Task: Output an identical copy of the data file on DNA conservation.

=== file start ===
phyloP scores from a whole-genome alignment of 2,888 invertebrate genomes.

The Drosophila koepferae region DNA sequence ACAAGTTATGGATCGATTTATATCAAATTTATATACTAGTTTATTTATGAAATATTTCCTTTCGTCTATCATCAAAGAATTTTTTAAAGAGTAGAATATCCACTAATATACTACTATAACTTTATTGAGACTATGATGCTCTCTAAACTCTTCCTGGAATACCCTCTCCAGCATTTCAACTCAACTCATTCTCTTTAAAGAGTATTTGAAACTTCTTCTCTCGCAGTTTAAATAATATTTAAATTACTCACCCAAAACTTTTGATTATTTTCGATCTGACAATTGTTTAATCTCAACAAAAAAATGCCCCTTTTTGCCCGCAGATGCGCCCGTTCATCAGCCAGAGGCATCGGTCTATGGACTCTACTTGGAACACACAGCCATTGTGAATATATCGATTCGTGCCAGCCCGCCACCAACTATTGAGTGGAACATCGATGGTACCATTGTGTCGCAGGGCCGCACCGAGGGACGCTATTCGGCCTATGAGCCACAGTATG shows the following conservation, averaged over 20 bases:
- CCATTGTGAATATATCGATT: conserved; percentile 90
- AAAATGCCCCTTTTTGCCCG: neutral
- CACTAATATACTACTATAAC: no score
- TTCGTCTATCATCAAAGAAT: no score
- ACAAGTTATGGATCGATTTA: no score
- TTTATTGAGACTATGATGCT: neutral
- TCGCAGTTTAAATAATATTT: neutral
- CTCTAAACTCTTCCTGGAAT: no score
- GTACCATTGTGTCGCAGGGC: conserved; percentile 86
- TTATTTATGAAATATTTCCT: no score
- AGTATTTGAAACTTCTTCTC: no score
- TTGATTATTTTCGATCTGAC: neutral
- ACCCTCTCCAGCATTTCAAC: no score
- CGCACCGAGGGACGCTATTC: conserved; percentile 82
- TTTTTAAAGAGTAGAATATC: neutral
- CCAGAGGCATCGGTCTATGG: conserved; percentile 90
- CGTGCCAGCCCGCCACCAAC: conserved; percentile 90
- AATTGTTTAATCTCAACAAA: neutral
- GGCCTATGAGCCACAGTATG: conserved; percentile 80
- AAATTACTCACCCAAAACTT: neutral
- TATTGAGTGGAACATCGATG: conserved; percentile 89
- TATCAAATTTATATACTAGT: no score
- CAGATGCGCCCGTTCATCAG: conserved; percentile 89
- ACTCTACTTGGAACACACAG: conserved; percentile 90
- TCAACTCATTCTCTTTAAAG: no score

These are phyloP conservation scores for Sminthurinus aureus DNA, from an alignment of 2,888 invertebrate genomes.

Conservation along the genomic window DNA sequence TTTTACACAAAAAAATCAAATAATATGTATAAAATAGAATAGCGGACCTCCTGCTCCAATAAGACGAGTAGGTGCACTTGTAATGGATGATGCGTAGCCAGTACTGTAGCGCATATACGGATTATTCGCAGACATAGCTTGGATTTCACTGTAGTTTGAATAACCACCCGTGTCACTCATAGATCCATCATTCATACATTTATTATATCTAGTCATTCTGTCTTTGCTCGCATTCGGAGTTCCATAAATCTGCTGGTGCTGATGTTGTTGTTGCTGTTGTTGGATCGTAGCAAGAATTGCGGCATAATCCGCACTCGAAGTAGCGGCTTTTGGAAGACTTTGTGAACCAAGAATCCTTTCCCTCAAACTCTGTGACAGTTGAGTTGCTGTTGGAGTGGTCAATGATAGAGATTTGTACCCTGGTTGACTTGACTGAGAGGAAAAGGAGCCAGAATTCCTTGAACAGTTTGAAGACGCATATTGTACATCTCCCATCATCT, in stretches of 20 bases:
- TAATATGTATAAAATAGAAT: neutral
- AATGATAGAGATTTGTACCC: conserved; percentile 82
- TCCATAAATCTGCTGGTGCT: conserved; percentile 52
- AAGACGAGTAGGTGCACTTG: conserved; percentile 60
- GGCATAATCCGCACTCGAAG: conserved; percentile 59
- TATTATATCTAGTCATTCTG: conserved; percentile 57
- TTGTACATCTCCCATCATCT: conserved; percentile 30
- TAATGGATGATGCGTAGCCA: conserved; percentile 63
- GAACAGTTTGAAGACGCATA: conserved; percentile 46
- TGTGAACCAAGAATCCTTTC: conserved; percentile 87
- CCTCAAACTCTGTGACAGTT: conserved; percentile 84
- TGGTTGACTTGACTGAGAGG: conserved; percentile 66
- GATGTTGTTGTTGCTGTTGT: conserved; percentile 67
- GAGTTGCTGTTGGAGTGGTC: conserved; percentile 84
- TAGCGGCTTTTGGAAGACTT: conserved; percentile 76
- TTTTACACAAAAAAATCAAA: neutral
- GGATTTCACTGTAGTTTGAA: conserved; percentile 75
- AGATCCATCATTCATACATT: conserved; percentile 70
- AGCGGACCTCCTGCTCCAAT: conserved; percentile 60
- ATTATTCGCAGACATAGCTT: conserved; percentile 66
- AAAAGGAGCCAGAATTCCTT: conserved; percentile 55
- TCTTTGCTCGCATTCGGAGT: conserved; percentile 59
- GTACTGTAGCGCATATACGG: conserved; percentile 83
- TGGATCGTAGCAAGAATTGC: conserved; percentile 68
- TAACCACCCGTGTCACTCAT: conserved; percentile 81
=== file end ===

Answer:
phyloP scores from a whole-genome alignment of 2,888 invertebrate genomes.

The Drosophila koepferae region DNA sequence ACAAGTTATGGATCGATTTATATCAAATTTATATACTAGTTTATTTATGAAATATTTCCTTTCGTCTATCATCAAAGAATTTTTTAAAGAGTAGAATATCCACTAATATACTACTATAACTTTATTGAGACTATGATGCTCTCTAAACTCTTCCTGGAATACCCTCTCCAGCATTTCAACTCAACTCATTCTCTTTAAAGAGTATTTGAAACTTCTTCTCTCGCAGTTTAAATAATATTTAAATTACTCACCCAAAACTTTTGATTATTTTCGATCTGACAATTGTTTAATCTCAACAAAAAAATGCCCCTTTTTGCCCGCAGATGCGCCCGTTCATCAGCCAGAGGCATCGGTCTATGGACTCTACTTGGAACACACAGCCATTGTGAATATATCGATTCGTGCCAGCCCGCCACCAACTATTGAGTGGAACATCGATGGTACCATTGTGTCGCAGGGCCGCACCGAGGGACGCTATTCGGCCTATGAGCCACAGTATG shows the following conservation, averaged over 20 bases:
- CCATTGTGAATATATCGATT: conserved; percentile 90
- AAAATGCCCCTTTTTGCCCG: neutral
- CACTAATATACTACTATAAC: no score
- TTCGTCTATCATCAAAGAAT: no score
- ACAAGTTATGGATCGATTTA: no score
- TTTATTGAGACTATGATGCT: neutral
- TCGCAGTTTAAATAATATTT: neutral
- CTCTAAACTCTTCCTGGAAT: no score
- GTACCATTGTGTCGCAGGGC: conserved; percentile 86
- TTATTTATGAAATATTTCCT: no score
- AGTATTTGAAACTTCTTCTC: no score
- TTGATTATTTTCGATCTGAC: neutral
- ACCCTCTCCAGCATTTCAAC: no score
- CGCACCGAGGGACGCTATTC: conserved; percentile 82
- TTTTTAAAGAGTAGAATATC: neutral
- CCAGAGGCATCGGTCTATGG: conserved; percentile 90
- CGTGCCAGCCCGCCACCAAC: conserved; percentile 90
- AATTGTTTAATCTCAACAAA: neutral
- GGCCTATGAGCCACAGTATG: conserved; percentile 80
- AAATTACTCACCCAAAACTT: neutral
- TATTGAGTGGAACATCGATG: conserved; percentile 89
- TATCAAATTTATATACTAGT: no score
- CAGATGCGCCCGTTCATCAG: conserved; percentile 89
- ACTCTACTTGGAACACACAG: conserved; percentile 90
- TCAACTCATTCTCTTTAAAG: no score

These are phyloP conservation scores for Sminthurinus aureus DNA, from an alignment of 2,888 invertebrate genomes.

Conservation along the genomic window DNA sequence TTTTACACAAAAAAATCAAATAATATGTATAAAATAGAATAGCGGACCTCCTGCTCCAATAAGACGAGTAGGTGCACTTGTAATGGATGATGCGTAGCCAGTACTGTAGCGCATATACGGATTATTCGCAGACATAGCTTGGATTTCACTGTAGTTTGAATAACCACCCGTGTCACTCATAGATCCATCATTCATACATTTATTATATCTAGTCATTCTGTCTTTGCTCGCATTCGGAGTTCCATAAATCTGCTGGTGCTGATGTTGTTGTTGCTGTTGTTGGATCGTAGCAAGAATTGCGGCATAATCCGCACTCGAAGTAGCGGCTTTTGGAAGACTTTGTGAACCAAGAATCCTTTCCCTCAAACTCTGTGACAGTTGAGTTGCTGTTGGAGTGGTCAATGATAGAGATTTGTACCCTGGTTGACTTGACTGAGAGGAAAAGGAGCCAGAATTCCTTGAACAGTTTGAAGACGCATATTGTACATCTCCCATCATCT, in stretches of 20 bases:
- TAATATGTATAAAATAGAAT: neutral
- AATGATAGAGATTTGTACCC: conserved; percentile 82
- TCCATAAATCTGCTGGTGCT: conserved; percentile 52
- AAGACGAGTAGGTGCACTTG: conserved; percentile 60
- GGCATAATCCGCACTCGAAG: conserved; percentile 59
- TATTATATCTAGTCATTCTG: conserved; percentile 57
- TTGTACATCTCCCATCATCT: conserved; percentile 30
- TAATGGATGATGCGTAGCCA: conserved; percentile 63
- GAACAGTTTGAAGACGCATA: conserved; percentile 46
- TGTGAACCAAGAATCCTTTC: conserved; percentile 87
- CCTCAAACTCTGTGACAGTT: conserved; percentile 84
- TGGTTGACTTGACTGAGAGG: conserved; percentile 66
- GATGTTGTTGTTGCTGTTGT: conserved; percentile 67
- GAGTTGCTGTTGGAGTGGTC: conserved; percentile 84
- TAGCGGCTTTTGGAAGACTT: conserved; percentile 76
- TTTTACACAAAAAAATCAAA: neutral
- GGATTTCACTGTAGTTTGAA: conserved; percentile 75
- AGATCCATCATTCATACATT: conserved; percentile 70
- AGCGGACCTCCTGCTCCAAT: conserved; percentile 60
- ATTATTCGCAGACATAGCTT: conserved; percentile 66
- AAAAGGAGCCAGAATTCCTT: conserved; percentile 55
- TCTTTGCTCGCATTCGGAGT: conserved; percentile 59
- GTACTGTAGCGCATATACGG: conserved; percentile 83
- TGGATCGTAGCAAGAATTGC: conserved; percentile 68
- TAACCACCCGTGTCACTCAT: conserved; percentile 81